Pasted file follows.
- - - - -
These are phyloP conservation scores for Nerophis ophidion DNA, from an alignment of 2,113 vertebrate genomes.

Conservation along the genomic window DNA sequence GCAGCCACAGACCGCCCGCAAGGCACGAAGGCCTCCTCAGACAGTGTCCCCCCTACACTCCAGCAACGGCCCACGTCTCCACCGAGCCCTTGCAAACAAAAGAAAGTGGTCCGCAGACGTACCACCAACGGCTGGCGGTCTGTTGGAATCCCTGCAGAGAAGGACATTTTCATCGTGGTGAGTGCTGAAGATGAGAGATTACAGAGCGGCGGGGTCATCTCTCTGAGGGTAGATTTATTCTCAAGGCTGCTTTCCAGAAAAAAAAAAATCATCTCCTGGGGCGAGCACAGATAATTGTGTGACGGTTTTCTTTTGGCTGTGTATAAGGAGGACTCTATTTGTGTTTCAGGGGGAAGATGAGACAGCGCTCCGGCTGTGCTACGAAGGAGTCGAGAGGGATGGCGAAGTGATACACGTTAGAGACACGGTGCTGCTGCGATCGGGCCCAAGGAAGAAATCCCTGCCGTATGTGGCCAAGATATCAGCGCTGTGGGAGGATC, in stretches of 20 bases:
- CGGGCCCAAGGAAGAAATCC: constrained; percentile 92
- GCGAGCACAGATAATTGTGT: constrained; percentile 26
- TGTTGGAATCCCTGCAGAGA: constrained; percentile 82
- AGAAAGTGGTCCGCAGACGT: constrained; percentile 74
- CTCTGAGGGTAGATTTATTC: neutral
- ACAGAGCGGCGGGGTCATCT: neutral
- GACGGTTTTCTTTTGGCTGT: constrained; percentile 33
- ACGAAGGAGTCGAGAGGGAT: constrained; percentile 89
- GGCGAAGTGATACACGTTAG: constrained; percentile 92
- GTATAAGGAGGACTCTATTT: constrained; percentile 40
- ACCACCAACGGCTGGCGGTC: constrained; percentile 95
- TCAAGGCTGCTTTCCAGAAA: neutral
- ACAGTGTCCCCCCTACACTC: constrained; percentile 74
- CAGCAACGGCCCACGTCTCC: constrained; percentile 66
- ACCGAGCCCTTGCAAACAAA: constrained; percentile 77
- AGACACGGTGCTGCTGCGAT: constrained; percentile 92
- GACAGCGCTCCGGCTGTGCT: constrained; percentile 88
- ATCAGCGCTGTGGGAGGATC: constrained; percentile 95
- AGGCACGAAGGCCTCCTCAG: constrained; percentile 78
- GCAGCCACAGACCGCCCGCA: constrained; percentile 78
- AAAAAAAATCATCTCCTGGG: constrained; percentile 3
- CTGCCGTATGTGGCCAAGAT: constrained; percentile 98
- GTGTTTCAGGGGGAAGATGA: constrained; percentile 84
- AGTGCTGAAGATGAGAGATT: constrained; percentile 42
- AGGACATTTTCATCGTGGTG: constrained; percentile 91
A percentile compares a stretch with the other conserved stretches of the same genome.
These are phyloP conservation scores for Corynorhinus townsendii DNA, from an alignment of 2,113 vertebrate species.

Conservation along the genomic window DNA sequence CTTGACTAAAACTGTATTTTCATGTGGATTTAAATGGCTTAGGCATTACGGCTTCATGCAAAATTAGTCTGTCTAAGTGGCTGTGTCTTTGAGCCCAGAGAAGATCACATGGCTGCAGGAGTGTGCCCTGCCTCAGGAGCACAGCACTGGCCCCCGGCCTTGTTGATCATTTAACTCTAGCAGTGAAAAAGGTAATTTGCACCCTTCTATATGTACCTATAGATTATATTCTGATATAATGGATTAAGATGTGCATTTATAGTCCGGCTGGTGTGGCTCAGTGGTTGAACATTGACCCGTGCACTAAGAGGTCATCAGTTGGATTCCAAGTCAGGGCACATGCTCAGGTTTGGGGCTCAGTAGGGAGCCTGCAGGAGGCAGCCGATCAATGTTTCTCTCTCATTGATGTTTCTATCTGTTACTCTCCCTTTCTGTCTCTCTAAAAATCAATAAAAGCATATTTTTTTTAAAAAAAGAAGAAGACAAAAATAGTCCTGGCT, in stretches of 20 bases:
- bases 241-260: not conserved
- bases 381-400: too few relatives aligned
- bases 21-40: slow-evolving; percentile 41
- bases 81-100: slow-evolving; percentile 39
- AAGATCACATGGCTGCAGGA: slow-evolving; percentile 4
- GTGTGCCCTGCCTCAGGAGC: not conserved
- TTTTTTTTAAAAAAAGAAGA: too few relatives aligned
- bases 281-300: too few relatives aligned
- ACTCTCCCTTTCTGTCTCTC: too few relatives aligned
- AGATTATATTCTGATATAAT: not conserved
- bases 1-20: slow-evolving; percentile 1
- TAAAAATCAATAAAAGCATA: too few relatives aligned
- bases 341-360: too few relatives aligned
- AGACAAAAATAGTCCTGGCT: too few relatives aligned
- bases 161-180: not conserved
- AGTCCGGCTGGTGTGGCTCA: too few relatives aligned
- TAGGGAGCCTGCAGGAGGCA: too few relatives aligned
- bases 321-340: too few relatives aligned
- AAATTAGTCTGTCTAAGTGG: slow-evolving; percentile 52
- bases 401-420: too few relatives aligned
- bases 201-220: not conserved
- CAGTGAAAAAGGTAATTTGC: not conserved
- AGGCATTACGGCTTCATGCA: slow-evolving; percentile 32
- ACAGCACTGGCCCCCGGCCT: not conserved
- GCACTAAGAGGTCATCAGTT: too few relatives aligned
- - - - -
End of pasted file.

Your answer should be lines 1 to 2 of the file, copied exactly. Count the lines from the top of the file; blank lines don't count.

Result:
These are phyloP conservation scores for Nerophis ophidion DNA, from an alignment of 2,113 vertebrate genomes.

Conservation along the genomic window DNA sequence GCAGCCACAGACCGCCCGCAAGGCACGAAGGCCTCCTCAGACAGTGTCCCCCCTACACTCCAGCAACGGCCCACGTCTCCACCGAGCCCTTGCAAACAAAAGAAAGTGGTCCGCAGACGTACCACCAACGGCTGGCGGTCTGTTGGAATCCCTGCAGAGAAGGACATTTTCATCGTGGTGAGTGCTGAAGATGAGAGATTACAGAGCGGCGGGGTCATCTCTCTGAGGGTAGATTTATTCTCAAGGCTGCTTTCCAGAAAAAAAAAAATCATCTCCTGGGGCGAGCACAGATAATTGTGTGACGGTTTTCTTTTGGCTGTGTATAAGGAGGACTCTATTTGTGTTTCAGGGGGAAGATGAGACAGCGCTCCGGCTGTGCTACGAAGGAGTCGAGAGGGATGGCGAAGTGATACACGTTAGAGACACGGTGCTGCTGCGATCGGGCCCAAGGAAGAAATCCCTGCCGTATGTGGCCAAGATATCAGCGCTGTGGGAGGATC, in stretches of 20 bases: